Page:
This attractive poort forms the final part of the R61 between Mthatha and Port St. Johns. It is a typical poort following the course of the Umzimvubu River on it's southern bank. Near the western start lies the village of Isinuka after which the poort is named. There is a deep cutting just after the western start as the road slices through the mountain to reach the Umzimubu River Valley.
There are sections of very steep cuttings that tower some 60m above the road, but other than that the road is straight-forward, which is a relative term, as several dangers lurk along this stretch of roadway. Local traffic officers love doing laser speed traps here, where the speed limit jumps several times between 60 and 80 kph. There are also a number of poorly concealed and sharp speed bumps, which require a reduction of speed to 30 kph or lower, Dogs and livestock can appear out of the dense bush without warning and pedestrians tend to wander along the roadway as there is nowhere else for them to walk and of course, last but not least, are the numerous minibus taxis which ply this route and congregate in numbers towards the eastern end of the poort adjacent to the Pondoland Bridge.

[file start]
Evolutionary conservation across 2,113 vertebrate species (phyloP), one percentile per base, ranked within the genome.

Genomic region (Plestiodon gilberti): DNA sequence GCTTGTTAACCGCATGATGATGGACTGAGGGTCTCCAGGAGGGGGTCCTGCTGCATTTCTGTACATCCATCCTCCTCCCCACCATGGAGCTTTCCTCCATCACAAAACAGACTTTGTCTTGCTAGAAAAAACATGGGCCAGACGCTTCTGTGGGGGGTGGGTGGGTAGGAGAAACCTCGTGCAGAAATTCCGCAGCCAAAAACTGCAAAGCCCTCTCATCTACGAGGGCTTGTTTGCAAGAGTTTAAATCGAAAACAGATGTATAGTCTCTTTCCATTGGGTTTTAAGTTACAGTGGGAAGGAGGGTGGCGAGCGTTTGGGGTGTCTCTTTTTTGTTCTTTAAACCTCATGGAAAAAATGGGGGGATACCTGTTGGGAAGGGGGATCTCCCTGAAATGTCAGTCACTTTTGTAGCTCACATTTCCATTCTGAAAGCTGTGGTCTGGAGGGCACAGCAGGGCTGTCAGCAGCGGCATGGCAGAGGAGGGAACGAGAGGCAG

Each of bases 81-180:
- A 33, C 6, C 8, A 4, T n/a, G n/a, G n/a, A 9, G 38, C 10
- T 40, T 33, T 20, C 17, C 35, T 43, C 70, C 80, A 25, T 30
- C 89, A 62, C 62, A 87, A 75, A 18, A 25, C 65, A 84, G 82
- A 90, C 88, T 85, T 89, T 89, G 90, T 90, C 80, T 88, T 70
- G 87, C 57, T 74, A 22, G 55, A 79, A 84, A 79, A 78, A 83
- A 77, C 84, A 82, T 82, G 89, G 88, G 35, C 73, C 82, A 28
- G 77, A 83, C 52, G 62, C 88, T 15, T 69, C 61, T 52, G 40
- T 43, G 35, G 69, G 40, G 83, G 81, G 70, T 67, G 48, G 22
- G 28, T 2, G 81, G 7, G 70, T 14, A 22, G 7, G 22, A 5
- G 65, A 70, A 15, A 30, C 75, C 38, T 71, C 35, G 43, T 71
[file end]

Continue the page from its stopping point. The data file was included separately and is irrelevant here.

The wide and sluggish Umzimvubu River welcomes drivers as it drifts lazily towards the estuary at Port St. Johns' 1st Beach.
This pass is well above the national average length at 8.7 km and is one of three back to back passes along the R61 between Lusikisiki and Port St.Johns. There are 58 bends, corners and curves compressed into that length and many of them exceed 90 degrees through tight arcs. It is necessary for drivers to have a high level of concentration on this pass, as it's a busy road and the many courier and delivery trucks and minibus taxis have scant regard for barrier lines.